665, 668 (S.D. 2006) (“a contract is ambiguous only when it is capable of more
than one meaning when viewed objectively by a reasonably intelligent person
who has examined the context of the entire integrated agreement.”).
“When determining the meaning of a contract, ‘effect will be given to the
plain meaning of its words.’ ” Lillibridge v. Meade School Dist. #46-1, 746
N.W.2d 428, 432 (S.D. 2008) (quoting In re Dissolution of Midnight Star, 724
N.W.2d 334, 337 (S.D. 2006)). “However, if the contract ‘is uncertain or
ambiguous,’ parol and extrinsic evidence may be used for clarification.’ ”
Lillibridge, 746 N.W.2d at 432 (quoting Pauley, 720 N.W.2d at 667-68). The
court must examine “the language that the parties used in the contract to
determine their intention.” Pauley, 720 N.W.2d at 667-68 (internal citation
omitted). “If that intention is clearly manifested by the language of the
agreement, it is the duty of [the] court to declare and enforce it.” Id. at 668
COUNT III: LACK OF NOTICE AND OPPORTUNITY TO CURE
A fundamental question, the answer to which drives resolution of several
of plaintiff’s breach of contract claims which are the subject of defendant’s
motion for partial summary judgment, is: Whether the employment agreement
required RHP to give Dr. Schindler notice of the alleged breach of contract and an
opportunity to cure? (Dockets 24 at p. 8 & 32 at p. 7). The court concludes the
answer to this question is “no.”
The Agreement provided RHP could terminate Dr. Schindler “for ‘cause’ ”
for the “[s]uspension . . . or loss, whether temporary or permanent, of the
required staff appointment and privileges provided in Section 1.1.4.”13 (Docket
1-1 §§ 3.3 and 3.3.2). In clear and unequivocal terms, the agreement separated
those “for cause” justifications for immediate termination from those for which
notice and a right to cure existed.
The causes for which immediate termination is available to the employer
3.3.1. Suspension, revocation or loss, whether temporary or
permanent, of a license to practice [medicine] . . . .
3.3.2. Suspension, revocation or loss, whether temporary or
permanent, of the required medical staff appointment and
privileges . . . .
Schindler claims the phrase “ ‘suspension . . . or loss’ of hospital
privileges” is not defined in the Agreement and does not “include a voluntary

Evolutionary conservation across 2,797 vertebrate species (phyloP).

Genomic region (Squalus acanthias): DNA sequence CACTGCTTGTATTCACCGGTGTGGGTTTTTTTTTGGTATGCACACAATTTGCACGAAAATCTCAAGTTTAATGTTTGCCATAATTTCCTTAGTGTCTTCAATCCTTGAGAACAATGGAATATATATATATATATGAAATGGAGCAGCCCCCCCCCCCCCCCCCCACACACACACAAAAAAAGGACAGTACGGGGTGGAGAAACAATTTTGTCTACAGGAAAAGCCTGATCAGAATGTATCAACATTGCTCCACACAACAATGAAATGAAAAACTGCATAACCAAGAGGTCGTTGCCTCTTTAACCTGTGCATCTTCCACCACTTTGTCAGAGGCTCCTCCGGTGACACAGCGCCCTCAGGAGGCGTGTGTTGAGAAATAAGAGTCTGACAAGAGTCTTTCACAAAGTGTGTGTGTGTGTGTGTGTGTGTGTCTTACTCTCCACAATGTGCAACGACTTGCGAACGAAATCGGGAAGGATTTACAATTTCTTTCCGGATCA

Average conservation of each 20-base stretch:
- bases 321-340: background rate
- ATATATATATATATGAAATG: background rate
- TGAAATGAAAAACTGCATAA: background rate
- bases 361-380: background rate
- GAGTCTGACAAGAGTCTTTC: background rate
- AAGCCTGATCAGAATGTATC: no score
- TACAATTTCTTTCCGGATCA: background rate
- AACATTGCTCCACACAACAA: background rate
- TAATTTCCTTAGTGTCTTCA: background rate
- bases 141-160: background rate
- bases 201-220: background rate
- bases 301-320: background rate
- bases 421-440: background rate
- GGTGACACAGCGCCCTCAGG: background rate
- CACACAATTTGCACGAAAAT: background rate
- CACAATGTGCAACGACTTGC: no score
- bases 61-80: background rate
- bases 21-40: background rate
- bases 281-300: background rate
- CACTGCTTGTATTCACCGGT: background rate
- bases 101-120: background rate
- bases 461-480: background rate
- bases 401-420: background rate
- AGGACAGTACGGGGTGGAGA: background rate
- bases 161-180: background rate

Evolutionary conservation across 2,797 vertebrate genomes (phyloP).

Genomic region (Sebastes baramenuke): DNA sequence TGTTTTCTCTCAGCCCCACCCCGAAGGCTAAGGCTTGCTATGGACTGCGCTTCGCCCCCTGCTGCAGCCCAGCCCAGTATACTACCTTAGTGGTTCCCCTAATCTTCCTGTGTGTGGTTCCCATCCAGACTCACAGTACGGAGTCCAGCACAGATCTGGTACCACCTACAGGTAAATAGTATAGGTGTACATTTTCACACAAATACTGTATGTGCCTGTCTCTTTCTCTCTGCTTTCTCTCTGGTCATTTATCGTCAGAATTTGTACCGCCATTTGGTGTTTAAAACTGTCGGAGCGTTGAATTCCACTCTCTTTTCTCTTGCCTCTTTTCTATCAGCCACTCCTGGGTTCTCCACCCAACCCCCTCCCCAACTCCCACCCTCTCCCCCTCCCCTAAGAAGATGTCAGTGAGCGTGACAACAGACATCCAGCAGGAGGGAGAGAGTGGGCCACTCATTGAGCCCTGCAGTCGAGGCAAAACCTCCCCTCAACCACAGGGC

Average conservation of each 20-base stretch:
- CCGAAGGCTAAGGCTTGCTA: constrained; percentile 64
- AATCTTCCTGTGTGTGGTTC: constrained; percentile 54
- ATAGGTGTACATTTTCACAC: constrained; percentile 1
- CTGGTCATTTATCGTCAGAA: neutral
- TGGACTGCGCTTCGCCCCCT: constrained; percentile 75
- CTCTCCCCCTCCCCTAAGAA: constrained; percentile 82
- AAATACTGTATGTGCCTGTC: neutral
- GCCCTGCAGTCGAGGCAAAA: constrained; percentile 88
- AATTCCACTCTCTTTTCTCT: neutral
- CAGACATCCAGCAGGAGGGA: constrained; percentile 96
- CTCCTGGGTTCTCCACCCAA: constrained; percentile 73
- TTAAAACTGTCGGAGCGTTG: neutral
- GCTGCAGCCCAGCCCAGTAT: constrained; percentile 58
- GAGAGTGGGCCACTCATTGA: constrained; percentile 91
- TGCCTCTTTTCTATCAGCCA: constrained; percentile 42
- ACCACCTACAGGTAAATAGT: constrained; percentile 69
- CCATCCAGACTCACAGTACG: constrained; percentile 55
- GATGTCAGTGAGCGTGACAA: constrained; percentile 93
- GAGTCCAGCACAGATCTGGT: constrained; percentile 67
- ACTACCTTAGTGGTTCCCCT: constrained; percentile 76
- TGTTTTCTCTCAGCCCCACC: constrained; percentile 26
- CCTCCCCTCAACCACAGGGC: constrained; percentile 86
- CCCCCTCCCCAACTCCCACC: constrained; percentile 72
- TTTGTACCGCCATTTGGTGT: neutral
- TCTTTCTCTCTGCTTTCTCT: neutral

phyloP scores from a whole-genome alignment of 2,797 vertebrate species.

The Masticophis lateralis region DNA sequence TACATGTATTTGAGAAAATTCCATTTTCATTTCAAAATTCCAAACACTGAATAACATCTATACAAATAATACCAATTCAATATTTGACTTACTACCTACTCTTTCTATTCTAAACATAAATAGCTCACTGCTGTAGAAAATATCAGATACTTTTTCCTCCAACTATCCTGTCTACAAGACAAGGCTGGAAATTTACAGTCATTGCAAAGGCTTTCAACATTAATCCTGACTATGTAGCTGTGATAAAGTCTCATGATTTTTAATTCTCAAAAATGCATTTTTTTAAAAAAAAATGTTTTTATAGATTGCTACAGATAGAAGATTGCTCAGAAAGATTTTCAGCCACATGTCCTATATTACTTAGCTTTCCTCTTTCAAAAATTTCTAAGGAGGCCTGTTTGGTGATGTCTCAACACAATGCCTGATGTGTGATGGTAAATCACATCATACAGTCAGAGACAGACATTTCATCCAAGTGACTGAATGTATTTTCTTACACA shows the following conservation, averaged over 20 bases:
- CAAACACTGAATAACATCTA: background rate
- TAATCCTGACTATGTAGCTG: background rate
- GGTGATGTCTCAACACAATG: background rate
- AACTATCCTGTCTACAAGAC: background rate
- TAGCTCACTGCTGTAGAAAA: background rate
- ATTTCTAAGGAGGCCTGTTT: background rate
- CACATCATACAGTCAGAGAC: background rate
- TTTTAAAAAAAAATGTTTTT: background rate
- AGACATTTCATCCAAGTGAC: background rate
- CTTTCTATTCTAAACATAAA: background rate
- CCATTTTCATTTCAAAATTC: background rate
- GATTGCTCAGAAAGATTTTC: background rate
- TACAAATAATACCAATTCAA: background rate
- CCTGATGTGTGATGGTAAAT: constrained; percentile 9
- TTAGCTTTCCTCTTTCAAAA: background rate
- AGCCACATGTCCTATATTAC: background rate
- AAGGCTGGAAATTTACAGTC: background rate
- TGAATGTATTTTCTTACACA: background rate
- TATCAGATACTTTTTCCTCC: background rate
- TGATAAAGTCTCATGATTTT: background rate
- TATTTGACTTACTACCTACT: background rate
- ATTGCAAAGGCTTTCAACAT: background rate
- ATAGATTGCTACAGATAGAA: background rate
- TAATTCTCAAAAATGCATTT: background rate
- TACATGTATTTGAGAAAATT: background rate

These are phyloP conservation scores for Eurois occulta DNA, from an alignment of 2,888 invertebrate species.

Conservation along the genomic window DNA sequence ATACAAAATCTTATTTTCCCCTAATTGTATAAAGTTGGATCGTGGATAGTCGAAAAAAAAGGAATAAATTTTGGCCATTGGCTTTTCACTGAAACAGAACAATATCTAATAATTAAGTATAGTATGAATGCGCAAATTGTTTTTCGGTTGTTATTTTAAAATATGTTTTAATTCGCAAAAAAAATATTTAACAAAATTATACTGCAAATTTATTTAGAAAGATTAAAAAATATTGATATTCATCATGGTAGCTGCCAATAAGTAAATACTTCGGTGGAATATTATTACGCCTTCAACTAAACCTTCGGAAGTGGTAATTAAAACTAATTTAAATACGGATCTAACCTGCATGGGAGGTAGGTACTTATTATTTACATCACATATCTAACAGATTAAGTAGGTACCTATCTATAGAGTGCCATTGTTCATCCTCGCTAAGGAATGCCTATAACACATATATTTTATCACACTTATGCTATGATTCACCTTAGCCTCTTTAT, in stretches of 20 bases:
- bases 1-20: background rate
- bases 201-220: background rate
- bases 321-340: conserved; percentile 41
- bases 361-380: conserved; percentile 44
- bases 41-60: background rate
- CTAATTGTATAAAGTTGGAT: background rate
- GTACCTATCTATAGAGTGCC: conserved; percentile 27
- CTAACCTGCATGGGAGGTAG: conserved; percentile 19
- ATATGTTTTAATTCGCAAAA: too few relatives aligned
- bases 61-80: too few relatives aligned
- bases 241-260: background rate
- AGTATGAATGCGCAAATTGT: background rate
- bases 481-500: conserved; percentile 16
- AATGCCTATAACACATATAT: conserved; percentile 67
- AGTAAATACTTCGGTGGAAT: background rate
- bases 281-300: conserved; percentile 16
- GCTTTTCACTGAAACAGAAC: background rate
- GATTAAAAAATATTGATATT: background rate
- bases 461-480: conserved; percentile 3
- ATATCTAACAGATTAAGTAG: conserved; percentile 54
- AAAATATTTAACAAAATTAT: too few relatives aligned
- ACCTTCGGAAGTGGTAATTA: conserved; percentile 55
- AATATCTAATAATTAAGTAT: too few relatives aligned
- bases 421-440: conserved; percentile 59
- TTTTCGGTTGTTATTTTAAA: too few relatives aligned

leave of absence.” (Docket 33 ¶ 10).
3.3.3. Cancellation or denial of medical malpractice insurance
coverage . . . .
3.3.4. Conviction of a felony.
3.3.5. Exclusion, debarment or suspension of participation status
in or sanction by the Medicare or Medicaid programs . . . .
3.3.6. Revocation or suspension of the D.E.A. permit . . . .
3.3.8. The Physician acting in an unprofessional, unethical or
fraudulent manner if, in reasonable opinion of the Employer,
such conduct is detrimental to the reputation, character and
standing of the Employer (or any of its affiliated
3.3.9. Expulsion suspension or forced resignation by any medical
3.3.10. Alcohol, substance or drug abuse and refusal or failure to
obtain and strictly comply with treatment requirements, or
repeat alcohol, substance or drug abuse thereafter.
(Docket 1-1 § 3.3). None of these “for cause” termination provisions
contain a notice and right to cure provision. It is only in section 3.3.7.
where notice and a right to cure exists:
Breach of any material provision of this Agreement by the
Physician, but only after the Employer has given the
Physician prior written notice of the alleged breach or
failure and the Physician has not cured such breach or
failure within thirty (30) days of receipt of the notice.
Dr. Schindler argues “RHP was obligated to give him an opportunity to
cure” the breach associated with the leave of absence from the medical staff of
RCRH. (Docket 32 at p. 10). He argues “[w]hile a physician could not ‘cure’ a
felony conviction within 30 days or practice medicine without a license, Dr.
Schindler was capable of ‘curing’ his voluntary leave of absence from the hospital
staff.” Id. Even though Dr. Schindler acknowledges there is no notice and
right to cure provision in paragraph 3.3.2, he asserts “the 30 day notice
requirement of § 3.3.7 should apply.” Id.
The immediate termination provisions without notice and an opportunity
to cure make sense. A physician’s loss of his license to practice medicine, loss
of medical malpractice insurance coverage, loss of Drug Enforcement Agency
(“DEA”) permit privileges, or expulsion from a medical professional organization
are events dictated by others and from which an individual does not have a “right
to cure.” Likewise, the loss of medical staff privileges is dictated by others.